It is good for you to watch debates. It reminds you to act responsibly to the citizens of the United States of America and enforces the belief that you do have a place in politics in the United States of America. As the United Nations Universal Declaration of Human Rights, Article 21, part 1 shows: Everyone has the right to take part in the government of his country, directly or through freely chosen representatives. This, in combination with Article 29, part 2, In the exercise of his rights and freedoms, everyone shall be subject only to such limitations as are determined by law solely for the purpose of securing due recognition and respect for the rights and freedoms of others and of meeting the just requirements of morality, public order and the general welfare in a democratic society, leads me to write that I am voting for John Kerry, and it is not a result of his having attended Yale University. The reason it appears President G.W. Bush lost the debate is that he does not get any criticism in the white house. He had a difficult time explaining himself and did not finish within the debates explaining why he repeated that Senator Kerry switches positions.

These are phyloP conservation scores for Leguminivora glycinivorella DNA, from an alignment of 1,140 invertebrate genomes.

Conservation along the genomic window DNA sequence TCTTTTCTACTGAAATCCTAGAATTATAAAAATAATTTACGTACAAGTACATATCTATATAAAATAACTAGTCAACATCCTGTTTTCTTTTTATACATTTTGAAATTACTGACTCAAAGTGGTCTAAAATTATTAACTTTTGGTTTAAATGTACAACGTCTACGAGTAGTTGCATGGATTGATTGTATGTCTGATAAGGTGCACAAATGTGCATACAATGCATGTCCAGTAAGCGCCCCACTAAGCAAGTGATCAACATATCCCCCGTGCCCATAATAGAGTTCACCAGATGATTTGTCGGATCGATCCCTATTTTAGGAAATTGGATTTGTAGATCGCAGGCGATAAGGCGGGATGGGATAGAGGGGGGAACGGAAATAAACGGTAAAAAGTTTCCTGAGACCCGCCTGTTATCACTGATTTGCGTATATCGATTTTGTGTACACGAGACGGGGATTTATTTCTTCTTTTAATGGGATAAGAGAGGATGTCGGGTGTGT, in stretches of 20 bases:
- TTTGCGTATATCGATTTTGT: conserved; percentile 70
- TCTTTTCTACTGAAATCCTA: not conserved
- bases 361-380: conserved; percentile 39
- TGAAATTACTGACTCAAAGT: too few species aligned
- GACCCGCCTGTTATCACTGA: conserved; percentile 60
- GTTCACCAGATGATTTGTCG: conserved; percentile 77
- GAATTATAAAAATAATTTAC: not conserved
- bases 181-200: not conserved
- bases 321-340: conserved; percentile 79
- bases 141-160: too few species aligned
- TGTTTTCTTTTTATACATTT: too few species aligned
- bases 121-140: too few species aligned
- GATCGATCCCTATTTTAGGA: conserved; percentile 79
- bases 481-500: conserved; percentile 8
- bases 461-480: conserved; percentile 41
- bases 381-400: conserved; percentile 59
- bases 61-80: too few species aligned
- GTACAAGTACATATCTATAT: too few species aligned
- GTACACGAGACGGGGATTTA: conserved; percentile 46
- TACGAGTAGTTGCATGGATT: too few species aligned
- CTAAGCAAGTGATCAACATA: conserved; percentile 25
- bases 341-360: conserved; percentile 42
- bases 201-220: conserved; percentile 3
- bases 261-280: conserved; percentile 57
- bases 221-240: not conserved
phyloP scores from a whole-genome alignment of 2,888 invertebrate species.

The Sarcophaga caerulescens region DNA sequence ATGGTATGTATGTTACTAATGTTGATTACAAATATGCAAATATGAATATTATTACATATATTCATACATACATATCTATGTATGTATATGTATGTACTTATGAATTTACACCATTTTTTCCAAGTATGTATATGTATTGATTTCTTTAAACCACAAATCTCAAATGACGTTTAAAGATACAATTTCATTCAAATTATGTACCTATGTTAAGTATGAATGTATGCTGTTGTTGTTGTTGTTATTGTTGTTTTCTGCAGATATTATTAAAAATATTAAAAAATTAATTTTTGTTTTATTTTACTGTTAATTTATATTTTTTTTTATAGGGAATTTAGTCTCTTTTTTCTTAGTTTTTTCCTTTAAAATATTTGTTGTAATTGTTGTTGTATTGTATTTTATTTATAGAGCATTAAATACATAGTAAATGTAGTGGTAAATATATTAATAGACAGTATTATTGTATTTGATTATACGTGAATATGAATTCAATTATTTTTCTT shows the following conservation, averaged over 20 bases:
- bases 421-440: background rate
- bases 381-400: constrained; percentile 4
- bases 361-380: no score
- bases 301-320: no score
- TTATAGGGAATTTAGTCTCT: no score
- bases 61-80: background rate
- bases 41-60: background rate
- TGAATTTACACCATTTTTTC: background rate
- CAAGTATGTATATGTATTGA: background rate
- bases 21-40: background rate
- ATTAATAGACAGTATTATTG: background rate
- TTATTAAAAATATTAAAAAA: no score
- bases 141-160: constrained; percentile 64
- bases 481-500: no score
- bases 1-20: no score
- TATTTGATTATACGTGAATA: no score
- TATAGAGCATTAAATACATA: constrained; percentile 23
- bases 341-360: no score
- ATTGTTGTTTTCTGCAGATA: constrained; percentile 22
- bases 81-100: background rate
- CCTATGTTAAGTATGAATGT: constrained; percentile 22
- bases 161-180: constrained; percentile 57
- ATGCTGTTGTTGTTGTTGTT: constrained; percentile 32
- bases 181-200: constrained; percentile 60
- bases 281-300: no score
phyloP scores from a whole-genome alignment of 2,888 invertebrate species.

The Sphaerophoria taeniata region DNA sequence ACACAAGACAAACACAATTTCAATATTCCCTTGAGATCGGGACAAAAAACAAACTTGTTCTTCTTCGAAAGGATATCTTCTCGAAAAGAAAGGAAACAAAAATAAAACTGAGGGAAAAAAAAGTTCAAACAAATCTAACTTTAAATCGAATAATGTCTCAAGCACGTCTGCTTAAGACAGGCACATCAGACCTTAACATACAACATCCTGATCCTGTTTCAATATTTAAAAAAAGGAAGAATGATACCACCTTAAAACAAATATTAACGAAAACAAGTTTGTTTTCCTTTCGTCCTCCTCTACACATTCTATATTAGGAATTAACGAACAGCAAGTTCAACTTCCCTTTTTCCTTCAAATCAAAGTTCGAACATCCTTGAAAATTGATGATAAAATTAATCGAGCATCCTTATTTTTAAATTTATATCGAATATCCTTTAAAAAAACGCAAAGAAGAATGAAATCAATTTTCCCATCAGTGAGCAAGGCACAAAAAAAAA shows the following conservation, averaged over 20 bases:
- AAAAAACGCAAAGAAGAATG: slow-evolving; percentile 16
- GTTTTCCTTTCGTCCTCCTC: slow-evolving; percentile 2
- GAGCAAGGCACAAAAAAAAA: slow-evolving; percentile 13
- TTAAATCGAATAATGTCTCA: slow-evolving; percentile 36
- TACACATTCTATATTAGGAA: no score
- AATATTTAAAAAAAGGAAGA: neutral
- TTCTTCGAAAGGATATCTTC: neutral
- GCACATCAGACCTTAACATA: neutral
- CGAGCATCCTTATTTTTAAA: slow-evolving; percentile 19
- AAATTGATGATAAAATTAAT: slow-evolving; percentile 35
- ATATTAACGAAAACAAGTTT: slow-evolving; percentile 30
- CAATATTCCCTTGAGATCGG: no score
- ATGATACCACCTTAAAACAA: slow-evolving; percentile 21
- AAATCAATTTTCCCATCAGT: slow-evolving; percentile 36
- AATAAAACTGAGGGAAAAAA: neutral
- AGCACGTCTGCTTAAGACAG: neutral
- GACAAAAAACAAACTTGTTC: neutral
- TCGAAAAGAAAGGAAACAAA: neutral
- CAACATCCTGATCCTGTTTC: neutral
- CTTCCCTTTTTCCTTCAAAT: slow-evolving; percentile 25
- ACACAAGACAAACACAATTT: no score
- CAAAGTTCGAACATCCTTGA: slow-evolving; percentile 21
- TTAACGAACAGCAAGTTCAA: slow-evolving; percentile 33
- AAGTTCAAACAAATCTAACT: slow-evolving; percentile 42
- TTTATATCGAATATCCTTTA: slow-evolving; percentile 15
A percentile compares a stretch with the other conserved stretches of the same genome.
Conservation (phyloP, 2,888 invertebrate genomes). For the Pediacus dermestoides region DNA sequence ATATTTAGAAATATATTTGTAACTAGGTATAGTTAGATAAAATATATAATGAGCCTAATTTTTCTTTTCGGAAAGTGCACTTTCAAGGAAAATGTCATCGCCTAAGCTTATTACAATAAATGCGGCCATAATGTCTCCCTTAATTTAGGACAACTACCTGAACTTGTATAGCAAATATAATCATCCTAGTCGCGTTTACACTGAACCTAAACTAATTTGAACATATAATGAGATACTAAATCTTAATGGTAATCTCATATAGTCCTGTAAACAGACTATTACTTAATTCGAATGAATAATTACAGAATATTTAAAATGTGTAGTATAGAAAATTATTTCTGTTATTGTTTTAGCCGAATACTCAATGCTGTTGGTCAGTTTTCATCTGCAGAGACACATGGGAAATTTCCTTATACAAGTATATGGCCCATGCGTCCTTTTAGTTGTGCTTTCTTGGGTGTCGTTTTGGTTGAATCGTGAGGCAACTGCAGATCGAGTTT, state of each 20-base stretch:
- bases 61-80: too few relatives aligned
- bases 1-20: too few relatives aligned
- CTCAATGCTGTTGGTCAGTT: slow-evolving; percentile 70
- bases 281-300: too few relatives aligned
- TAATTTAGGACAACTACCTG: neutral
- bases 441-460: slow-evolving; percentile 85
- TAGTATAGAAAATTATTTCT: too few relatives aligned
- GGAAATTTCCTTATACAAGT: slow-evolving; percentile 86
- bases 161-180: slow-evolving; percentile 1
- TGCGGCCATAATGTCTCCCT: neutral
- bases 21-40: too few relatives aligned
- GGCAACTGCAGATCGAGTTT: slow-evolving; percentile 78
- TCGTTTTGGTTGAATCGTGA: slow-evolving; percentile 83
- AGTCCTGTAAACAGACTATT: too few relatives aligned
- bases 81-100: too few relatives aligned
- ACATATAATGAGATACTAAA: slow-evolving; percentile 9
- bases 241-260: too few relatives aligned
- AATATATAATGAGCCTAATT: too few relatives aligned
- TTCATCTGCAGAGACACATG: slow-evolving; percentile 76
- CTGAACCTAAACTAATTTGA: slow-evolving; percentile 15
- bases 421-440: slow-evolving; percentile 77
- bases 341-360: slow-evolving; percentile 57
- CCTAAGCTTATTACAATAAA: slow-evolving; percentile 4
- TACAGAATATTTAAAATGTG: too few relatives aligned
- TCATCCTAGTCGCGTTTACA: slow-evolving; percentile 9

Personally I do not like what I see in President Bush. He reminds me of a proud man in the worst sense of the word proud. He tells us he knows something and it is not proven, and knowing that personality I know I could not question him and that he will not clarify. His behavior is exemplary of those citizens who demand rather than appeal in their dealing with people, or as the common vernacular would put it “Throw their weight around” by insisting they are right and positing they are too busy and important to explain themselves.
This has been my first impressions of the first presidential debate.
Todd Martin Miller, Ph.D. (Chemistry)